Let’s talk about how emojis apply to your marketing and who cares.
I like to start you off with the why. About 5 billion emojis are sent daily on Facebook Messenger – that’s a lot of emojis. 92 percent of Internet users have used them, and 25- to 29-year-olds use them the most. About 230 new emojis are coming to major platforms this year.
There’s been a trend of using more emojis in advertisements and posts in general, simply because they’re super effective. So let’s talk about five reasons you should consider incorporating emojis into your social media marketing.
1. Emojis are universal.
It’s very difficult to misinterpret an emoji, no matter the language or age barrier. None of that matters with emojis. They work on a lot of different levels, which is why I think you’re seeing them more.
2. Emojis really engage fans
Using emojis will increase engagement by 48 percent on Instagram. You’re going to see a lot more influencers use them because it raises engagement so well. That’s huge. Instagram is already pretty great for engagement, but if you can increase it 48 percent just by adding emojis to your caption, that is tremendous.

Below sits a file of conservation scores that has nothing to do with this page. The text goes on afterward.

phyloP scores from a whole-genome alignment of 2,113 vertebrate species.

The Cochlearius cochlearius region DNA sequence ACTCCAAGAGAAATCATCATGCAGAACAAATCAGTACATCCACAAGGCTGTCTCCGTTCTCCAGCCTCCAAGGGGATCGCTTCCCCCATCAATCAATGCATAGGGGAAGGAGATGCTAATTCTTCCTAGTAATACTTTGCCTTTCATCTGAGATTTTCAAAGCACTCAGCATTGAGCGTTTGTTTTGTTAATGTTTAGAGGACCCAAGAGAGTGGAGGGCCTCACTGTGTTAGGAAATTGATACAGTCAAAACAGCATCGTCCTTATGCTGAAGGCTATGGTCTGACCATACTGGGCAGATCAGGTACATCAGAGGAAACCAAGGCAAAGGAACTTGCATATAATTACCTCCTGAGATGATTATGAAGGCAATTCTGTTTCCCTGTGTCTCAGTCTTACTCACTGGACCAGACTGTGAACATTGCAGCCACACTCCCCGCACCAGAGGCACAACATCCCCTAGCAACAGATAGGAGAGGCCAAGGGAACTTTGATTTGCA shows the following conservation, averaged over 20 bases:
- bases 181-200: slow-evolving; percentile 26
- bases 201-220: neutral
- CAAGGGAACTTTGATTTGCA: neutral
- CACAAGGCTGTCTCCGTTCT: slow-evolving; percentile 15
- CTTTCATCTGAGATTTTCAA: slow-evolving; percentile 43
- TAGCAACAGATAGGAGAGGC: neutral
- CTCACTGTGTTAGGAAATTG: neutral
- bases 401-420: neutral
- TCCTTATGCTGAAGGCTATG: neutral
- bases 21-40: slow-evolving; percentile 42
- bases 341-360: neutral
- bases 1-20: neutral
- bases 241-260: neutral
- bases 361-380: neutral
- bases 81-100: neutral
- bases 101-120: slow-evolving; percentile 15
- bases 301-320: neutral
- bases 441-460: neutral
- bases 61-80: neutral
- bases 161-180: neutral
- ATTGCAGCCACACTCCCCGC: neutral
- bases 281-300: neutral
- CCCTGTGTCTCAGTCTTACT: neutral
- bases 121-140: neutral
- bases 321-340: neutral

3. Emojis make innovative marketing campaigns
Taco Bell launched a campaign a few years ago for the taco emoji. They got more than 33,000 online signatures and literally demanded that emoji be created – and of course it was. That was super effective and super engaging with their fan base. Disney used emojis to promote The Force Awakens in an amazingly effective campaign. Even when The Beatles launched on Spotify, Spotify used a branded hashtag #BeatlesOnSpotify that was four times more popular than the regular Beatles hashtag and captured 83 percent of the conversation on the Beatles launch. Simply because they used emojis in their campaign. When you start seeing trends have huge impacts on major brands, that stuff will trickle down.
4. Emojis work with human psychology
Studies have shown that 72 percent of millennials age 18-25 prefer using emojis to convey their feelings. That’s mind boggling to me that younger audiences would rather communicate through images than words, but that’s the way it is.
5. Emojis reach a broader audience
You want to make sure you’re not being an emoji snob. It hurts my heart to take a professional image and slap an emoji on it, but if your brand is too exclusive for emojis, then it’s going to be too exclusive for most Internet users. If you’re feeling push back and thinking, “That’s not a good fit for me,” you really need to rethink it. Emojis are rising in popularity, and there’s just a tremendous engagement factor, especially on Instagram and Twitter.